Projections - Movie Reviews

Resident Evil: Apocalypse
Resident Evil
Starring Milla Jovovich, Sienna Guillory, Oded Fehr,
Zack Ward, Razaaq Adoti, Thomas Kretschmann

This sci-fi horror opus that some theater chains are able to show in large format will generally please those familiar with the Capcom computer game series. The second installment to box-office hit Resident Evil subtitled “Apocalypse” invests much in production and action, to the detriment of story, this time scripted rather hastily by original helmer Paul W.S. Anderson (Alien Vs. Predator).

Milia Jovavich is up to the task of the unrelenting violence in an unwieldy fashion that keeps her lissome, tough “regenerated” Alice busy, though this sometimes steroid-like futuristic spin on Dawn of The Dead is mostly underwhelming.

Director Alexander Witt goes from Anderson’s sanitized plot to change the subterranean setting to a suburban Raccoon City. After a neatly rotating visual pan summarizing the first film, something awful has happened that sends the masses into a panic and a mass exodus. Like the pretty decent re-imagining of the George Romero cult hit with Sarah Polley and Ving Rhames, zombies are on the loose and ready to infect anyone with a fatal virus. It all starts from The Hive, previously remembered as the large underground laboratory where scientists work on viruses.

The wildly jagged opening rees begins to explain the source of these voracious creatures clearing out Raccoon City. It seems that there’s been medical tampering by the Umbrella Corporation which tries to cover up the outbreak through a bio-hazard quarantine and a timely nuclear reactor meltdown. But, there’s our lean, edgy Alice in the wonderland of the un-dead who has the strength of a wonder woman from some bioengineering experimentation (flashbacks explain her predicament and infection with the T-Virus).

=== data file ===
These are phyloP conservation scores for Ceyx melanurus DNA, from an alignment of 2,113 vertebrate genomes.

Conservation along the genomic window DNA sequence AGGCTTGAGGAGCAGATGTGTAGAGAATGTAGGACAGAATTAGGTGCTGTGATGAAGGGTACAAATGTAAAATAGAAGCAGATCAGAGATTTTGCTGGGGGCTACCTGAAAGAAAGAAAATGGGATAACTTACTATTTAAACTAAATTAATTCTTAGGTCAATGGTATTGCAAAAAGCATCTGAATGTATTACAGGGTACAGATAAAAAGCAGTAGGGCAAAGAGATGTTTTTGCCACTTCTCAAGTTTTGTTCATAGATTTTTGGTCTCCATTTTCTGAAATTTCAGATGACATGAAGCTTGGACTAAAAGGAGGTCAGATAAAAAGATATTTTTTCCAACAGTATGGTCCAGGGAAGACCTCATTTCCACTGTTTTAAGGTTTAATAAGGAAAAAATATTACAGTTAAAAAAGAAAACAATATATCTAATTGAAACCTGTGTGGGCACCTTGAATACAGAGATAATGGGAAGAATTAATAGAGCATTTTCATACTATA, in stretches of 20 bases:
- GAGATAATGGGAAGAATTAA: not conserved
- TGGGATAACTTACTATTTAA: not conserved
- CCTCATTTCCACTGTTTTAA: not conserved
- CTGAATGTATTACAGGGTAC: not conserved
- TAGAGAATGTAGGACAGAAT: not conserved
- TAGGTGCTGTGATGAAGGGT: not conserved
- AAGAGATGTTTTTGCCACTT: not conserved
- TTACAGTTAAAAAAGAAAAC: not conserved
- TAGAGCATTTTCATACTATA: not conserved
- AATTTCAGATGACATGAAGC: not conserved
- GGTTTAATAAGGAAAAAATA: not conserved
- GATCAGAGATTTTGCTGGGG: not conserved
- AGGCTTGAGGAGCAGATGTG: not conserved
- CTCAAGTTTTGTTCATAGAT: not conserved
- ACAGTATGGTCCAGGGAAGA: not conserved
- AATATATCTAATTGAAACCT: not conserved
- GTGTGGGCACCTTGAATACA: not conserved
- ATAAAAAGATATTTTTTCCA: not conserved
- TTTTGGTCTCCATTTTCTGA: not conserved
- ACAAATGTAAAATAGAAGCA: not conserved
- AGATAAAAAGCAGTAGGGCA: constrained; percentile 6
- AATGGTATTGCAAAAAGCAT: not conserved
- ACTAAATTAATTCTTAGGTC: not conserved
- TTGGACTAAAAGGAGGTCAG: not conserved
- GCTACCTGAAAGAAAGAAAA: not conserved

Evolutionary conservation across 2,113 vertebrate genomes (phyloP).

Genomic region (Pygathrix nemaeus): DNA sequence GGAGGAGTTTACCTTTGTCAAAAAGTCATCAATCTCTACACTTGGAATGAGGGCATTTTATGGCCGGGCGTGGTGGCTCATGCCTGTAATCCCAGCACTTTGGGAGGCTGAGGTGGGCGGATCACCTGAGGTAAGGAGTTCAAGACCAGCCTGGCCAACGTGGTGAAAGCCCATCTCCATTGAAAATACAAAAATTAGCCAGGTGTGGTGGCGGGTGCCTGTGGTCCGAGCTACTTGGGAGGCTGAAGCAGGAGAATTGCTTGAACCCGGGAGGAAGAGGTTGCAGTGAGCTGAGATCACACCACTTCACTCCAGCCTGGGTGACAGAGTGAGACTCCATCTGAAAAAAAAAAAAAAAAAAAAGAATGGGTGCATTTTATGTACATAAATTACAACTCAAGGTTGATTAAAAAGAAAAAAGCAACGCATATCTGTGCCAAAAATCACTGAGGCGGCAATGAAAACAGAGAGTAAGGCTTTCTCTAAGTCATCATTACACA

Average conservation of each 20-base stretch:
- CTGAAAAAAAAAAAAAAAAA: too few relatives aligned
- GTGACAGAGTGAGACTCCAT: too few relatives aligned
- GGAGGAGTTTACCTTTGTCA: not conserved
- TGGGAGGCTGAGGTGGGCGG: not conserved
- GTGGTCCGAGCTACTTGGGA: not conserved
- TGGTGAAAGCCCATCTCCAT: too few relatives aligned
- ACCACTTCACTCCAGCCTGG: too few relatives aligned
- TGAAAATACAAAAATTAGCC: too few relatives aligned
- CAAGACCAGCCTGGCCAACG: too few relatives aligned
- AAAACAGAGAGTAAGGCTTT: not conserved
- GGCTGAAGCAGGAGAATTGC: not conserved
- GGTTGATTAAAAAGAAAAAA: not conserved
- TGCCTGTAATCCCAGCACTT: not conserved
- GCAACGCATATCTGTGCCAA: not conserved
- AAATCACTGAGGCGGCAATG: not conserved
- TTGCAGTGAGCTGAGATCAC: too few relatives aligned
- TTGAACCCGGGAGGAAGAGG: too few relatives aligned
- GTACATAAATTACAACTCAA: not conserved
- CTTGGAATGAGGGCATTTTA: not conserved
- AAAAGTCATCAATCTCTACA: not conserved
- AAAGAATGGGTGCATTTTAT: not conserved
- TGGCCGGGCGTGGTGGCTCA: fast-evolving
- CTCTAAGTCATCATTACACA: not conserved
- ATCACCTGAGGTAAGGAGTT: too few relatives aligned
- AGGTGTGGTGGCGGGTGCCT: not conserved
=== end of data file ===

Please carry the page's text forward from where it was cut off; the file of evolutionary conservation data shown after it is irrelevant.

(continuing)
Part of her skeletal rebel team include a disgraced member of Special Tactics and Rescue Services (S.T.A.R.S.), no-nonsense cop Jill Valentine (Sienna Guilory of The Time Machine). They’ll do their best to battle their way out of the corporation’s grip over the city, similar to Escape From New York. Mike Epps (All About the Benjamins) offers moments of comic relief and young Sophie Vavasseur is awfully poised as a daughter carrying an antidote stuck in Raccoon Junior School.

For those who enjoy incoherent action and bloody mayhem, it comes after a banal PC-visualized representation in search of story. Characters pop up with the only purpose to be victims of the infected or automatic gunfire.

Anderson makes Jovovich more into an Ellen Ripley or a Trinity than a Lara Croft. Even with a vigilant Guillory on her side instead of Michelle Rodriques, the woman who has a connection to Nemesis can’t rival those empowered characters, with scenes that borrow form The Terminator, The Matrix, and, later, Black Hawk Down.  

Though RE2's final half-hour is tuned to the more discerning film goer of this genre hybrid, scenes with a lightly clothed Alice and Great Danes and uncreative action sequences can’t make up for what cinematographers often blur for the viewer with ravenous glee.

Resident Evil: Apocalypse

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